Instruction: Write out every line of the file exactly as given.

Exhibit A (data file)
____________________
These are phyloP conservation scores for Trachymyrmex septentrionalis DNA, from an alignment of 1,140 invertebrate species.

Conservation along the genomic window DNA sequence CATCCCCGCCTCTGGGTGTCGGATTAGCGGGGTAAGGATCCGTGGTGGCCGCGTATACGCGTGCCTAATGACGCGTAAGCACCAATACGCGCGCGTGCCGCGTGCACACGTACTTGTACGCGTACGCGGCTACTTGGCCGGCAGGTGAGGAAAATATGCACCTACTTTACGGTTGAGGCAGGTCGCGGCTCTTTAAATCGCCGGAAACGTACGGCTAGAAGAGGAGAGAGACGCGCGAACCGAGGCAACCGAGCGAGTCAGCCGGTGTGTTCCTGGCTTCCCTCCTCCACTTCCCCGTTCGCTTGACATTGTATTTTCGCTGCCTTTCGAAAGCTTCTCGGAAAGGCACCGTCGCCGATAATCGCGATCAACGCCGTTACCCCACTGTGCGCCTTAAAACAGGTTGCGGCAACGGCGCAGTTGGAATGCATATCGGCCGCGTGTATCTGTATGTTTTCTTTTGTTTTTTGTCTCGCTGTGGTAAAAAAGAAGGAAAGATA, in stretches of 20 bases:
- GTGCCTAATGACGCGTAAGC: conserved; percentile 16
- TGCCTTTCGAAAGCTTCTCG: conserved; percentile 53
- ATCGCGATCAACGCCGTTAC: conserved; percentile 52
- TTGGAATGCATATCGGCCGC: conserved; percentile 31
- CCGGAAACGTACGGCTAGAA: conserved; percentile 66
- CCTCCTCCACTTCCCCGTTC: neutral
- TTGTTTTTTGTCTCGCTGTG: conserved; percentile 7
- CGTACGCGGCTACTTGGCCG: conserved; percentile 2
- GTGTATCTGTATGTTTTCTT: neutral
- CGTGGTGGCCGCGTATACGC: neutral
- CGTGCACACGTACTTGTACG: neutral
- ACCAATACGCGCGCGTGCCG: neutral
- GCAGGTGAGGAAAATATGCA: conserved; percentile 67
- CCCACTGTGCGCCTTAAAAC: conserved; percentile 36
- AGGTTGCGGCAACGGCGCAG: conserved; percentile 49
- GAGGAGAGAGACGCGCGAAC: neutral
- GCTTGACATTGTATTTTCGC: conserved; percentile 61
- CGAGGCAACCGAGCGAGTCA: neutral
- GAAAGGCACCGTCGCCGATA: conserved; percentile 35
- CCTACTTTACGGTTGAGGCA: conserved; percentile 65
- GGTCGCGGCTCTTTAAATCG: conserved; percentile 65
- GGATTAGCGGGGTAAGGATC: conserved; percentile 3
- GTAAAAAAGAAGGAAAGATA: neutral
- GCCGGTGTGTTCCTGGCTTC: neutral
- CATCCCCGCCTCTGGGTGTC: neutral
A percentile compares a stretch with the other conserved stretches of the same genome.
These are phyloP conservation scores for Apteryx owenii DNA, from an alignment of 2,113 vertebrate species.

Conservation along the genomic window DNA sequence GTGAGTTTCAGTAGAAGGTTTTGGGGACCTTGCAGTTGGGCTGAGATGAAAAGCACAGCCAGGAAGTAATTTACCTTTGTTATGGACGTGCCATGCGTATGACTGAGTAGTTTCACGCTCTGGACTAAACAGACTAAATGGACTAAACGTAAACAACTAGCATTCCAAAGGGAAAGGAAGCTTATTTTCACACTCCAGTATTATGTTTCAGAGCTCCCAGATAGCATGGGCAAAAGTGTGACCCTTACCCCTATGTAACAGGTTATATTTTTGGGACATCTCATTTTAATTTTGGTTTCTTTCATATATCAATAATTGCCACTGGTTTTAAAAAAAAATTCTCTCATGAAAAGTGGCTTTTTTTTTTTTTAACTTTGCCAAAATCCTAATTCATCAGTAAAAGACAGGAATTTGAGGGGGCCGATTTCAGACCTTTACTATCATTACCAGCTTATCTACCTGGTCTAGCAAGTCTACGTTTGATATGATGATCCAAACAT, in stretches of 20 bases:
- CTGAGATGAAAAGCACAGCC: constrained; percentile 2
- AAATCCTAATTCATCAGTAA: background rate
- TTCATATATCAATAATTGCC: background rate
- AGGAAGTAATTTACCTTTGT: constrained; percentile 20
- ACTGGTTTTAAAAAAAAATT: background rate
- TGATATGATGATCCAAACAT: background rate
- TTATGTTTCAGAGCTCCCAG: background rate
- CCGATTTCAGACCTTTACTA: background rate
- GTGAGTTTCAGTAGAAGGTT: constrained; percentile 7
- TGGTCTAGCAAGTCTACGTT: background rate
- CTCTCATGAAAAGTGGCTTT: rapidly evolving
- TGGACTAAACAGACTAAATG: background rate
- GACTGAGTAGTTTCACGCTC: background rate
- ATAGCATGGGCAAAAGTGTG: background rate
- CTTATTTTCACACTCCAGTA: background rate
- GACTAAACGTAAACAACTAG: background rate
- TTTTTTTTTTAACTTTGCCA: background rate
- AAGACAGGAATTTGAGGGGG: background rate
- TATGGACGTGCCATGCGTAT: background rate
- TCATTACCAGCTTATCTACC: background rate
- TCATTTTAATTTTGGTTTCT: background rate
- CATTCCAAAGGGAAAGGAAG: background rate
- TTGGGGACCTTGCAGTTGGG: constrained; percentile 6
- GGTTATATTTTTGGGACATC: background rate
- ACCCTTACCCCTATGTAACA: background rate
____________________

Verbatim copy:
These are phyloP conservation scores for Trachymyrmex septentrionalis DNA, from an alignment of 1,140 invertebrate species.

Conservation along the genomic window DNA sequence CATCCCCGCCTCTGGGTGTCGGATTAGCGGGGTAAGGATCCGTGGTGGCCGCGTATACGCGTGCCTAATGACGCGTAAGCACCAATACGCGCGCGTGCCGCGTGCACACGTACTTGTACGCGTACGCGGCTACTTGGCCGGCAGGTGAGGAAAATATGCACCTACTTTACGGTTGAGGCAGGTCGCGGCTCTTTAAATCGCCGGAAACGTACGGCTAGAAGAGGAGAGAGACGCGCGAACCGAGGCAACCGAGCGAGTCAGCCGGTGTGTTCCTGGCTTCCCTCCTCCACTTCCCCGTTCGCTTGACATTGTATTTTCGCTGCCTTTCGAAAGCTTCTCGGAAAGGCACCGTCGCCGATAATCGCGATCAACGCCGTTACCCCACTGTGCGCCTTAAAACAGGTTGCGGCAACGGCGCAGTTGGAATGCATATCGGCCGCGTGTATCTGTATGTTTTCTTTTGTTTTTTGTCTCGCTGTGGTAAAAAAGAAGGAAAGATA, in stretches of 20 bases:
- GTGCCTAATGACGCGTAAGC: conserved; percentile 16
- TGCCTTTCGAAAGCTTCTCG: conserved; percentile 53
- ATCGCGATCAACGCCGTTAC: conserved; percentile 52
- TTGGAATGCATATCGGCCGC: conserved; percentile 31
- CCGGAAACGTACGGCTAGAA: conserved; percentile 66
- CCTCCTCCACTTCCCCGTTC: neutral
- TTGTTTTTTGTCTCGCTGTG: conserved; percentile 7
- CGTACGCGGCTACTTGGCCG: conserved; percentile 2
- GTGTATCTGTATGTTTTCTT: neutral
- CGTGGTGGCCGCGTATACGC: neutral
- CGTGCACACGTACTTGTACG: neutral
- ACCAATACGCGCGCGTGCCG: neutral
- GCAGGTGAGGAAAATATGCA: conserved; percentile 67
- CCCACTGTGCGCCTTAAAAC: conserved; percentile 36
- AGGTTGCGGCAACGGCGCAG: conserved; percentile 49
- GAGGAGAGAGACGCGCGAAC: neutral
- GCTTGACATTGTATTTTCGC: conserved; percentile 61
- CGAGGCAACCGAGCGAGTCA: neutral
- GAAAGGCACCGTCGCCGATA: conserved; percentile 35
- CCTACTTTACGGTTGAGGCA: conserved; percentile 65
- GGTCGCGGCTCTTTAAATCG: conserved; percentile 65
- GGATTAGCGGGGTAAGGATC: conserved; percentile 3
- GTAAAAAAGAAGGAAAGATA: neutral
- GCCGGTGTGTTCCTGGCTTC: neutral
- CATCCCCGCCTCTGGGTGTC: neutral
A percentile compares a stretch with the other conserved stretches of the same genome.
These are phyloP conservation scores for Apteryx owenii DNA, from an alignment of 2,113 vertebrate species.

Conservation along the genomic window DNA sequence GTGAGTTTCAGTAGAAGGTTTTGGGGACCTTGCAGTTGGGCTGAGATGAAAAGCACAGCCAGGAAGTAATTTACCTTTGTTATGGACGTGCCATGCGTATGACTGAGTAGTTTCACGCTCTGGACTAAACAGACTAAATGGACTAAACGTAAACAACTAGCATTCCAAAGGGAAAGGAAGCTTATTTTCACACTCCAGTATTATGTTTCAGAGCTCCCAGATAGCATGGGCAAAAGTGTGACCCTTACCCCTATGTAACAGGTTATATTTTTGGGACATCTCATTTTAATTTTGGTTTCTTTCATATATCAATAATTGCCACTGGTTTTAAAAAAAAATTCTCTCATGAAAAGTGGCTTTTTTTTTTTTTAACTTTGCCAAAATCCTAATTCATCAGTAAAAGACAGGAATTTGAGGGGGCCGATTTCAGACCTTTACTATCATTACCAGCTTATCTACCTGGTCTAGCAAGTCTACGTTTGATATGATGATCCAAACAT, in stretches of 20 bases:
- CTGAGATGAAAAGCACAGCC: constrained; percentile 2
- AAATCCTAATTCATCAGTAA: background rate
- TTCATATATCAATAATTGCC: background rate
- AGGAAGTAATTTACCTTTGT: constrained; percentile 20
- ACTGGTTTTAAAAAAAAATT: background rate
- TGATATGATGATCCAAACAT: background rate
- TTATGTTTCAGAGCTCCCAG: background rate
- CCGATTTCAGACCTTTACTA: background rate
- GTGAGTTTCAGTAGAAGGTT: constrained; percentile 7
- TGGTCTAGCAAGTCTACGTT: background rate
- CTCTCATGAAAAGTGGCTTT: rapidly evolving
- TGGACTAAACAGACTAAATG: background rate
- GACTGAGTAGTTTCACGCTC: background rate
- ATAGCATGGGCAAAAGTGTG: background rate
- CTTATTTTCACACTCCAGTA: background rate
- GACTAAACGTAAACAACTAG: background rate
- TTTTTTTTTTAACTTTGCCA: background rate
- AAGACAGGAATTTGAGGGGG: background rate
- TATGGACGTGCCATGCGTAT: background rate
- TCATTACCAGCTTATCTACC: background rate
- TCATTTTAATTTTGGTTTCT: background rate
- CATTCCAAAGGGAAAGGAAG: background rate
- TTGGGGACCTTGCAGTTGGG: constrained; percentile 6
- GGTTATATTTTTGGGACATC: background rate
- ACCCTTACCCCTATGTAACA: background rate